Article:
90% less energy to grow better birds

Performance Pullets, sister company to the Lakes Free Range Egg Company, has built a state of the art pullet rearing facility in the Lake District that is breaking new ground in the commercial rearing of pullets. Sitting on a 15 acre site alongside three existing pullet rearing units, the new 69m x 20m rearing unit has a 20,000 chick capacity.

It combines a dark brooding system with underfloor heating, energy efficiencies, natural light and bespoke monitoring equipment that enables refined measurement of data – including ammonia and CO2 levels.

“Rearing our own chicks means we have better control and are able to influence the development of our free range hens from day one.”

The company aims to produce more active pullets that are less likely to feather peck, are better feathered, with improved bone strength and more mobility, results so far are impressive.

Research from Bristol has shown major benefits in feathering and chick growth from dark brooding. There are one or two small scale units using dark brooding in UK, but Performance Pullets has scaled up the process to create commercially viable dark brooding that mirrors the natural development of the chick, brooding under the hen. The facility includes underfloor heating and large scale brooders running the length of the building.

All modern systems aim to control chick behaviour by adjusting the house temperature. This system puts the chick in control, the heat stays constant and the chick meets its own needs for heat, as it would in nature, a very simple and natural method of brooding chicks.

The electronic system is a bespoke design, developed by owner David Brass, Agricultural Manager Roger Gill, from Performance Pullets and Israeli based Agro Logic. The sophisticated electronics enable accurate measuring and control of ammonia, CO2, temperature, and feed usage. The system also incorporates continuous and consistent weighing of birds – with ‘hop up’ plates weighing around 1000 birds each day. This provides constant daily data from which performance can be analyzed.
David said “Challenges faced with this new technology included the fact there is no reference data on CO2 and ammonia levels for chick/pullet rearing. We are learning more from the data every day, but we anticipate it will take several years to reach the pinnacle of optimization.”

The first batch of pullets has been reared and is now laying on farms that supply the Lakes Free Range Egg Company. The second batch of pullet replacements are benefitting from lessons learned and at 9 weeks, the results indicate the birds are growing quicker and are better feathered and noticeably more active than pullets reared traditionally.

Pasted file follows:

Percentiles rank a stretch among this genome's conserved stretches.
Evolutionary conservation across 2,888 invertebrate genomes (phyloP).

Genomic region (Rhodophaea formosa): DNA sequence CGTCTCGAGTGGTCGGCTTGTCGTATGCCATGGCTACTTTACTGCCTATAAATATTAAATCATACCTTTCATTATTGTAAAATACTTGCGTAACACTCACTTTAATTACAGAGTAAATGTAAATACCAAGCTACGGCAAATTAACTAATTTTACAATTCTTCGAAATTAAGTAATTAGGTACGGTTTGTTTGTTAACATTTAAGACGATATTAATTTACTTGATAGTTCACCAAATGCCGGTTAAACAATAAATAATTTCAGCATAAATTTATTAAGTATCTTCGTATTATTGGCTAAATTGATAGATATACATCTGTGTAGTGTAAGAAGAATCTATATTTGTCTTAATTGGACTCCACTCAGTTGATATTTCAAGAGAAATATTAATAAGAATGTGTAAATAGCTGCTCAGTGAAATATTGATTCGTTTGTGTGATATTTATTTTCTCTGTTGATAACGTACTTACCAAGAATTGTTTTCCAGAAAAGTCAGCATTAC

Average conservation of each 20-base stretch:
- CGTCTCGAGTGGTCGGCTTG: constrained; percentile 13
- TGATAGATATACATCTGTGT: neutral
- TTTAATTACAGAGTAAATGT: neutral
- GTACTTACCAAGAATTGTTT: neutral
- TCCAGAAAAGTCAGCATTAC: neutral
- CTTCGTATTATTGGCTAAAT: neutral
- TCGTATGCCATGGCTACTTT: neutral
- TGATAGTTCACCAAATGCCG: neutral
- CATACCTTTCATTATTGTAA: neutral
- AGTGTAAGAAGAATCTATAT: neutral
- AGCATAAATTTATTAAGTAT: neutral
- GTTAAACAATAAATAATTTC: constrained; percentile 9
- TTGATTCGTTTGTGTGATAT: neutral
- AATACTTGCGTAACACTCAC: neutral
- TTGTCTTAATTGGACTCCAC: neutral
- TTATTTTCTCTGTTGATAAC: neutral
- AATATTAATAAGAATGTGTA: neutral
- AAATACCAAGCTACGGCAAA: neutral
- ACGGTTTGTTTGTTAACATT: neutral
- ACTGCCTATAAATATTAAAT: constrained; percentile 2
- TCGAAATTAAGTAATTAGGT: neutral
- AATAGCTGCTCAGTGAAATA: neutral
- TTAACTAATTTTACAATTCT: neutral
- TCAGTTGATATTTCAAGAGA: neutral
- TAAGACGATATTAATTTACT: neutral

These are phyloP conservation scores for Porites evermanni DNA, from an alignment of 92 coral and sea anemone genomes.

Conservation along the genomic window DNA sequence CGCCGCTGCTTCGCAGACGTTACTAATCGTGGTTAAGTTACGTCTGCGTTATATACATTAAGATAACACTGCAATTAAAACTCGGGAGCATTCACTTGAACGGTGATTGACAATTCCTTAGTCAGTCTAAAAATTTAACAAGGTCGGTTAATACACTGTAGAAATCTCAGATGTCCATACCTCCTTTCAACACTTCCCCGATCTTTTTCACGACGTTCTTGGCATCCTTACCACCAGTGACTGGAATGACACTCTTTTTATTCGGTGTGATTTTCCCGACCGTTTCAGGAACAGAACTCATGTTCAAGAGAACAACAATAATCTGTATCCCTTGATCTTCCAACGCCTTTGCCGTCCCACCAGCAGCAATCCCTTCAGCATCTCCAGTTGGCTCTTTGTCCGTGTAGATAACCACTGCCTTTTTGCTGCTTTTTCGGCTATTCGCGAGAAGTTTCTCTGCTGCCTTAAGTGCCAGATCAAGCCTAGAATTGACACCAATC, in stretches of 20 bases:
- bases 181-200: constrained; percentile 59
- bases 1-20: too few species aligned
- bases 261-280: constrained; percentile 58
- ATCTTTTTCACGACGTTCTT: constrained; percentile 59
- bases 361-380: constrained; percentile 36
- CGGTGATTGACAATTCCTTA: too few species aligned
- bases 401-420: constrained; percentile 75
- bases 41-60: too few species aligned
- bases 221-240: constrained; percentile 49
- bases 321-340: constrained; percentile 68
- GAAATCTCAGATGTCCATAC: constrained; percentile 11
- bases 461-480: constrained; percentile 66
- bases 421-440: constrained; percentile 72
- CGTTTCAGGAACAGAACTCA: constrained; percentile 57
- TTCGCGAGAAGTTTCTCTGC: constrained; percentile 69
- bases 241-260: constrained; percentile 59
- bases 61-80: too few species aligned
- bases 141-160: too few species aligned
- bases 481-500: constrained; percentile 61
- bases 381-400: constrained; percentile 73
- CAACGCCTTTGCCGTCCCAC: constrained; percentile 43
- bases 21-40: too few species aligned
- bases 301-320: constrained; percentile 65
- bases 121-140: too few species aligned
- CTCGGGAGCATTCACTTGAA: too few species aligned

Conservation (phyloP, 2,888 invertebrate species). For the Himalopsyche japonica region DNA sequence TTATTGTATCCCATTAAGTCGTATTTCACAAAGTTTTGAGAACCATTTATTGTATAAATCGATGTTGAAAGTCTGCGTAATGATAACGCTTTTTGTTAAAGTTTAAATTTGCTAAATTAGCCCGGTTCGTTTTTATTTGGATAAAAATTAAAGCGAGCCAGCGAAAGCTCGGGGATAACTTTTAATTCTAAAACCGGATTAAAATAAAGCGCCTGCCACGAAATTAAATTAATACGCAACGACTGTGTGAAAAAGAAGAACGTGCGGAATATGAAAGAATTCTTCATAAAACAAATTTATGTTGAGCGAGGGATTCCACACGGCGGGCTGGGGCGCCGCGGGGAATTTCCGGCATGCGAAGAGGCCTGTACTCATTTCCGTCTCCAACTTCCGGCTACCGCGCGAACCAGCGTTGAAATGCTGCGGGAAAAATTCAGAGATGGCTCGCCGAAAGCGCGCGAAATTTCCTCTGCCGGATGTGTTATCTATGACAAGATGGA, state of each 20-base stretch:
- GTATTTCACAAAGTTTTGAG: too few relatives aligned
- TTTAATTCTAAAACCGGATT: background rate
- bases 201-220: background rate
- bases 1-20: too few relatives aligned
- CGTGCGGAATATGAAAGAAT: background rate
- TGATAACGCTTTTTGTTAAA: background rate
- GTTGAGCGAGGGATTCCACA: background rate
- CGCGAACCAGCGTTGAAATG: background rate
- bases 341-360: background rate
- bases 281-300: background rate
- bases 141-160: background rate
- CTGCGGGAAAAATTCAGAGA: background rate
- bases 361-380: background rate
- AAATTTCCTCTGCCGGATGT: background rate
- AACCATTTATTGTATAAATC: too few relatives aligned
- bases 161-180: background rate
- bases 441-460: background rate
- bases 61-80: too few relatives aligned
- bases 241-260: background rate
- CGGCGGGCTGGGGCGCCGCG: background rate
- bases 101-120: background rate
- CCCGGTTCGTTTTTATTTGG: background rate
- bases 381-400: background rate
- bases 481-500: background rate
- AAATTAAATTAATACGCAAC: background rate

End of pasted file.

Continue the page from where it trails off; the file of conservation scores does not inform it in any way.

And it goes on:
Early results indicate low 7 day mortality at ½% which is as good as we could expect. The birds are feathering 2 – 3 weeks ahead of traditionally reared sheds and they are travelling off farm 100g heavier having utilized ½ kg/bird less feed than standard units. The rearing facilities are located within a short but safe distance from the free range producers they supply, which in turn, keeps travel stress levels to a minimum.

“Whatever we can do to reduce stress levels goes a long way to improving performance.”

Lighting and temperature are key for rearing and are major cost elements. The new facilities are lit by just seven LED’s, compared to the standard units with dozens of fluorescent lights and pullets benefit from natural daylight.

Natural daylight is supplied from windows which are opened when the chicks reach 5 weeks of age. David said “We are unaware of anyone else who does this, but to us it’s common sense to introduce as much of their future housing features as soon as possible – reduction in stress at this early stage is paramount. Our pullets are better suited to free range because they are more used to daylight when they arrive on farm.”

Noticeably, the rearing process from chick to pullet ready for on farm transfer uses 90% less energy than standard units. It is certainly innovative; the underfloor heating is fed by a biomass boiler that has capacity to provide energy to all of the rearing units and facilities on site.

“It takes 90% less energy to rear better performing pullets ready for free range farms.”

The £470,000 build cost includes £90,000 for the biomass boiler and incorporates elements of research and development. David concluded, “We are working with Professor Christine Nicol and Dr Claire Weeks at Bristol University who have helped us with the design and research. This is a world leading facility, designed and developed with purpose. We’ve looked at the best things to do for better pullet performance, not necessarily the most cost effective things to do and are excited about the results we’ve seen so far.